Jain community

The Jains in India are the last direct representatives of the ancient Śramaṇa tradition. They follow Jainism, the religion taught by the twenty-four propagators of faith called tirthankaras. The total Jain population is estimated to be 7+ million people worldwide.

Sangha

Jainism has a fourfold order of muni (male monastics), aryika (female monastics), Śrāvaka (layman) and sravika (laywoman). This order is known as a sangha.

Cultural influence

The Jains have the highest literacy rate in India, 94.1.% compared with the national average of 65.38%. They have the highest female literacy rate, 90.6.% compared with the national average of 54.16%.[1][2]

The Jain community, though very small in numbers, contributes a significant percent of the income tax revenue of India.[3] It is also believed that the Jains have the highest per capita income in India.[4]

The sex ratio in the 0-6 age group is the second lowest for Jains (870 females per 1000 males).

Communities

There are about 110 different Jain communities in India. They can be divided into six groups based on historical and current residence.

Central India

Western India

Northern India

Southern India

Eastern India

Overseas Jains

Virchand Gandhi made a presentation of Jainism at the Parliament of the World's Religions in Chicago in 1893, marking one of the earliest appearances of Jainism outside India.[6] The World Jain Congress was held in Leicester in 1988.[7]

Population

The Jain population in India according to 2011 census is 0.37% i.e. 4,451,753 (Males 2,278,097; Females 2,173,656) out of the total population of India 1,210,854,977 (males 623,270,258; females 587,584,719).[10] The tabular representation of Jain population in the major states of India as per 2011 Census data released by the government is:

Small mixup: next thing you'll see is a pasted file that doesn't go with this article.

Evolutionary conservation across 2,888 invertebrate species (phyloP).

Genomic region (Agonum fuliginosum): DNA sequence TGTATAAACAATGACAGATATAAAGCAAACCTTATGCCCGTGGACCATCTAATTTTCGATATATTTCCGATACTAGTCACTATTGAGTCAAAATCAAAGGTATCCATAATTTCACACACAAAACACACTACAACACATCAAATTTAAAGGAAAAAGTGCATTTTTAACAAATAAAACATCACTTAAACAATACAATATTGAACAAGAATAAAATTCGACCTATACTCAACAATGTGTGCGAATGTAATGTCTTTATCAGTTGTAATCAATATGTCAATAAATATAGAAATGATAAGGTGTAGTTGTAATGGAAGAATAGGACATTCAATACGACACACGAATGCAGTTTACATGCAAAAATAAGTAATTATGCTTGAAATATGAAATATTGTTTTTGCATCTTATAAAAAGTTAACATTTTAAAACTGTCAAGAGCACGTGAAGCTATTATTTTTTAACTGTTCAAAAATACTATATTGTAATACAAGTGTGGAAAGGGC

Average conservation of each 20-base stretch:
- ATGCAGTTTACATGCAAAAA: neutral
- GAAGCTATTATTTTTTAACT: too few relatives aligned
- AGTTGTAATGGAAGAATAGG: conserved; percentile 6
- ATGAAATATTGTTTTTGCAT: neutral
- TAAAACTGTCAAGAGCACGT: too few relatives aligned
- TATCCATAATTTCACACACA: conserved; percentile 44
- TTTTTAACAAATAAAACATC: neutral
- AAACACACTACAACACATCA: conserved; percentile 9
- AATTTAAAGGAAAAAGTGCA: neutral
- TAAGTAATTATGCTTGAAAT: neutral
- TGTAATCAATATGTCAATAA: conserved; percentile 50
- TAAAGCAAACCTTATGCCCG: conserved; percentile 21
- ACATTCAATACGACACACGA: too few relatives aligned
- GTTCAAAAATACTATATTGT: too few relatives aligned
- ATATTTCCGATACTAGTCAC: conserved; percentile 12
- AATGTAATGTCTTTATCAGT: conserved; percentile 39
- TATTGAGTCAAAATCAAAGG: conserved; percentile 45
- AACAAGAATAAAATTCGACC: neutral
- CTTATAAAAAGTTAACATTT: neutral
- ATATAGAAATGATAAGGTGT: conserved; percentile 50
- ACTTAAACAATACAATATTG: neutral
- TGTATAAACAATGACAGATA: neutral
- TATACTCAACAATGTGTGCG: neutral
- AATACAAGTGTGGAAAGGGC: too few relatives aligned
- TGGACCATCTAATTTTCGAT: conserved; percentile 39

S. No.StatePersons (total)Persons (rural)Persons (urban)Male (total)Male (rural)Male (urban)Female (total)Female (rural)Female (urban)
1India4,451,753904,8093,546,9442,278,097467,5771,810,5202,173,656437,2321,736,424
2Maharashtra1,400,349269,9591,130,390713,157140,476572,681687,192129,483557,709
3Rajasthan622,023166,322455,701317,61484,649232,965304,40981,673222,736
4Gujarat579,65444,118535,536294,91122,357272,554284,74321,761262,982
5Madhya Pradesh567,028109,699457,329291,93757,431234,506275,09152,268222,823
6Karnataka440,280220,362219,918225,544113,598111,946214,736106,764107,972
7Uttar Pradesh213,26730,144183,123110,99415,85295,142102,27314,29287,981
8Delhi166,231192166,03985,6059485,51180,6269880,528
9Tamil Nadu89,26510,08479,18145,6055,04440,56143,6605,04038,620

It is likely that the actual population of Jains may be significantly higher than the census numbers.

The Jain population in United States is estimated to be about 150000 to 200,000.[11][12]

See also

Notes

  1. "Jains steal the show with 7 Padmas", The Times of India, 9 April 2015
  2. "Literacy race: Jains take the honours", The Times of India, 7 September 2004
  3. "Jains' contribution to exchequer "astounding"", The Hindu, 20 August 2007
  4. "Indian Government", PIB
  5. Carrithers, Michael; Humphrey, Caroline, eds. (1991). The Assembly of Listeners: Jains in Society. Cambridge University Press. p. 83. ISBN 978-0-52136-505-5.
  6. J. Gordon Melton & Martin Baumann 2010, p. 1555.
  7. Dundas 2002, p. 246.
  8. 1 2 3 4 Gregory, Robert G. (1993), Quest for equality: Asian politics in East Africa, 1900-1967, New Delhi: Orient Longman Limited, p. 26, ISBN 0-863-11-208-0
  9. Mehta, Makrand (2001). "Gujarati Business Communities in East African Diaspora: Major Historical Trends". Economic and Political Weekly. 36 (20): 1738. JSTOR 4410637.
  10. Office of registrar general and census commissioner (2011), C-1 Population By Religious Community, Ministry of Home Affairs, Government of India
  11. Lee, Jonathan H. X. (21 December 2010), Encyclopedia of Asian American Folklore and Folklife, ABC-CLIO, pp. 487–488, ISBN 978-0-313-35066-5
  12. Wiley, Kristi L. (2004), Historical dictionary of Jainism, Scarecrow Press, p. 19, ISBN 978-0-8108-5051-4

References

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